As the Philippines prepares to celebrate 500 years of the arrival of Christianity, Fr. James Kroeger leads us in this series into a discovery journey of the landmark events that comprise the marvelous history of faith in the Philippine archipelago.
PUBLISHED ONFeb 2021
Background and Context. The Philippine archipelago is composed of more than 7,107 islands and islets, of which the largest are Luzon in the north and Mindanao in the south. In Central Philippines, there are several medium-sized islands known as the Visayan Islands. Stretching from the southwestern tip of Mindanao toward Borneo is a chain of small islands collectively known as the Sulu Archipelago. The population of southwestern Mindanao and Sulu is predominantly Muslim.
There is evidence of human settlements in the islands as early as 20,000 BC. The small black people, called Negritos by the Spaniards, were the first to arrive. Later they were driven into the mountainous interior when immigrants belonging to the brown-skinned Malay race reached the islands. Today one finds various hill tribes such as the Aetas and Ifugaos of Luzon and the Mansakas, Mandayas, and Bukidnon of Mindanao; many of these peoples still practice their traditional religions. Malay Filipinos, who occupy the lowlands and constitute the majority of the population, have become Christians. They form several distinct groups: the Bisayans, Tagalogs, Ilokanos, and Bikolanos are among the most numerous.
Arrival of the Spaniards. In March 1521 Ferdinand Magellan arrived in search of spices and converts for Charles I (Emperor Charles V). It was the Emperor’s son Prince Philip, later King Philip II, whose name was bestowed on the islands by Villalobos in 1542. Lapulapu, a native chieftain of Cebu, resisted Magellan’s claim of Spanish sovereignty. In 1565, Miguel Lopez de Legazpi established the first permanent Spanish settlement in Cebu. In 1571, Legazpi moved his headquarters to Manila, making it the capital of the colony.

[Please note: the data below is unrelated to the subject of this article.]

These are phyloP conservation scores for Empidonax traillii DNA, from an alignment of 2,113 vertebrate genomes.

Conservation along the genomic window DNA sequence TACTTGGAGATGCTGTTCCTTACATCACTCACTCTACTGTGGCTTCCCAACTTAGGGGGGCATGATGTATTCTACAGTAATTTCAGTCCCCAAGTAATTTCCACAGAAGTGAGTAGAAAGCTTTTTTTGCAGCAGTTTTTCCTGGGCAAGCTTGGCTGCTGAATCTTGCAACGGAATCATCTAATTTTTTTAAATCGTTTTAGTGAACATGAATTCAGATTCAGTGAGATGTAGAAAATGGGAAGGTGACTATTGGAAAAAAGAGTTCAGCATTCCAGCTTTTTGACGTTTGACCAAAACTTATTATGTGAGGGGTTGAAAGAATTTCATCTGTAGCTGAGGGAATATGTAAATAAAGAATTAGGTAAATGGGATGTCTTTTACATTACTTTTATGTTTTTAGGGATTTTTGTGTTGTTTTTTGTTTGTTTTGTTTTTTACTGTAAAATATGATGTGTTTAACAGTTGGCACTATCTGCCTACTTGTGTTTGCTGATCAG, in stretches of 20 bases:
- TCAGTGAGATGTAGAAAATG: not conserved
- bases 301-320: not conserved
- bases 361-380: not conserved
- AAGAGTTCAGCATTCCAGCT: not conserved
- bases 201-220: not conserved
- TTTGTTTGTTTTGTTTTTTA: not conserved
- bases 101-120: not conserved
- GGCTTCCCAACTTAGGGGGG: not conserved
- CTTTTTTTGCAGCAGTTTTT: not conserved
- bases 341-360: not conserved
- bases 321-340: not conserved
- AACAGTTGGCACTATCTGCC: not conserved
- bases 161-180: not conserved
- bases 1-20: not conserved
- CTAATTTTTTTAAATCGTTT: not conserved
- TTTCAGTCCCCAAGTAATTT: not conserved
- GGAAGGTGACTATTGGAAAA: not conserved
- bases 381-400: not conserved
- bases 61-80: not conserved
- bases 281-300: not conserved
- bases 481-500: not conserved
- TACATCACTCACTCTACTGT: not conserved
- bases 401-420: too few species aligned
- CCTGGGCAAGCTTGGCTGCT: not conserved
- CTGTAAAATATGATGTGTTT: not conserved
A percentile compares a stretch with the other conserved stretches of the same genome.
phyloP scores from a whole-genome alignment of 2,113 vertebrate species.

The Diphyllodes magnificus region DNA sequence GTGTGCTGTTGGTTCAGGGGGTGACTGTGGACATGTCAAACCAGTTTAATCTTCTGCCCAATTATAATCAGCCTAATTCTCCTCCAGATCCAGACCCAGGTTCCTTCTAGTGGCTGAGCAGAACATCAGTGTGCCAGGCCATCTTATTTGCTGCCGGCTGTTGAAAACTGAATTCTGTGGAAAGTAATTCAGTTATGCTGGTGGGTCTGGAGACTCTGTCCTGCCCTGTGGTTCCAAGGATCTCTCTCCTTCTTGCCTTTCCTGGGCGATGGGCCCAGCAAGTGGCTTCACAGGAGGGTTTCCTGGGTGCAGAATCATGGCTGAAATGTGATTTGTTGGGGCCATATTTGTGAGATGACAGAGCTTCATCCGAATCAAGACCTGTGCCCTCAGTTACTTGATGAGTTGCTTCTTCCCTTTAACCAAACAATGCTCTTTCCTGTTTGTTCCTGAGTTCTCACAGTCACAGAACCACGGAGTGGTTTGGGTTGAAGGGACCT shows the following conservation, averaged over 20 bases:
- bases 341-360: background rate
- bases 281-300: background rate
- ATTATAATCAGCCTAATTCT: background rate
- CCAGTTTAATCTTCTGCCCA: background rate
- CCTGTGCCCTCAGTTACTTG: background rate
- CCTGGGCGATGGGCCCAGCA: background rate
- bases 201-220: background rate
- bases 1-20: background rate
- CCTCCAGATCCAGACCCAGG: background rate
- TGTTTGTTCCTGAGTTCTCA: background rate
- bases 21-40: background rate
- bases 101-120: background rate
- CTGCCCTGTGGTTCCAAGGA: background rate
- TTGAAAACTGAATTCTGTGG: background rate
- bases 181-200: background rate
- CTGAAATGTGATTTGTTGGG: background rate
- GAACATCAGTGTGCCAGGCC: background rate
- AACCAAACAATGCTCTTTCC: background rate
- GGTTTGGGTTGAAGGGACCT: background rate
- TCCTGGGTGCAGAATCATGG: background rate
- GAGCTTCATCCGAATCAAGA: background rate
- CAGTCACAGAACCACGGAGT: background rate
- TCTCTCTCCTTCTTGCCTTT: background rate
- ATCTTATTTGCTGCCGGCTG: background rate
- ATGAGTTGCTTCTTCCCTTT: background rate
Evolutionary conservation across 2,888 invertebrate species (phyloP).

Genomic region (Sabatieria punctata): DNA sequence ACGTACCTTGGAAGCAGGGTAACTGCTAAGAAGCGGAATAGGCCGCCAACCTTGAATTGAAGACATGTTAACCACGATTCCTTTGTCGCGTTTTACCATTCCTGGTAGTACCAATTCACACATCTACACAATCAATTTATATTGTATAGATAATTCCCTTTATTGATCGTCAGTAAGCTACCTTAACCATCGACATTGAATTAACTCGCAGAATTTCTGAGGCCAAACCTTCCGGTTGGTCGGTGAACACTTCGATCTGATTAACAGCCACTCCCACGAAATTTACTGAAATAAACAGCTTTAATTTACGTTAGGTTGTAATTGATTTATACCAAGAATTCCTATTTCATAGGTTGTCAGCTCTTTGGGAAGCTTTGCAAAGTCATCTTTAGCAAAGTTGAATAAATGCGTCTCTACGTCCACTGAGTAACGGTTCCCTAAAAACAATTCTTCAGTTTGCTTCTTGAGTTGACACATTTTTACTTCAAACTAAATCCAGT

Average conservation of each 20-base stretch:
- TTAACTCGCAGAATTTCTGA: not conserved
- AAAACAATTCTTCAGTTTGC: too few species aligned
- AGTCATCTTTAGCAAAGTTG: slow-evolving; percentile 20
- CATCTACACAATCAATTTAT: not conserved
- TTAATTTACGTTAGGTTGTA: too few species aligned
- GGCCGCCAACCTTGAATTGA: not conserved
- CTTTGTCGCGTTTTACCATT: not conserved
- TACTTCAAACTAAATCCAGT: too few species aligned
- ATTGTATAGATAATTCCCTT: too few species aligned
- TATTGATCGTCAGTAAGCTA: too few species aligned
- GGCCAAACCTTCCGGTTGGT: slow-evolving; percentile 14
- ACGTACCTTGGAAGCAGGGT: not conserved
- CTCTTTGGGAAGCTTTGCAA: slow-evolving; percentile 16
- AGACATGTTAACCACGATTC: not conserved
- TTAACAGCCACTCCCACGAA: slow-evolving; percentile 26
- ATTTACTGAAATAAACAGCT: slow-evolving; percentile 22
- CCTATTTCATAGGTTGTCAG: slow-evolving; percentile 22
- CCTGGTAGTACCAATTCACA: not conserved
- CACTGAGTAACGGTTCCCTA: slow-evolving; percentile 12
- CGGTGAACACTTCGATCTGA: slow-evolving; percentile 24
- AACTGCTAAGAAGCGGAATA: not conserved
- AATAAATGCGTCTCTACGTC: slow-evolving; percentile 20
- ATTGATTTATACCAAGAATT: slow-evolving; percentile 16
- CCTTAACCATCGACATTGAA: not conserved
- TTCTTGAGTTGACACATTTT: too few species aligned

By the end of the century, most of the lowlands were under Spanish rule, except for some southern islands which remained Muslim. Islam had been introduced in the late fourteenth or early fifteenth century. When the Spaniards encountered Muslims in the Philippines, their hostile attitudes based on Muslim-Christian encounters in Europe colored their outlook and relations. These very negative attitudes were also transmitted to non-Muslim Filipinos.
Current Religious Realities. Recent statistics show that the Philippine population has well exceeded 100 million. The five major religious bodies and their percentage of the local population are Roman Catholicism (82.9%), Protestantism (5.2%), Islam (4.6%), Iglesia Filipina Independiente (2.6%), and Iglesia ni Cristo (2.3%). Today, the Roman Catholic Church in the Philippines is a major actor within the wider Asian and universal Church, being the world’s third-largest local Church (after Brazil and Mexico).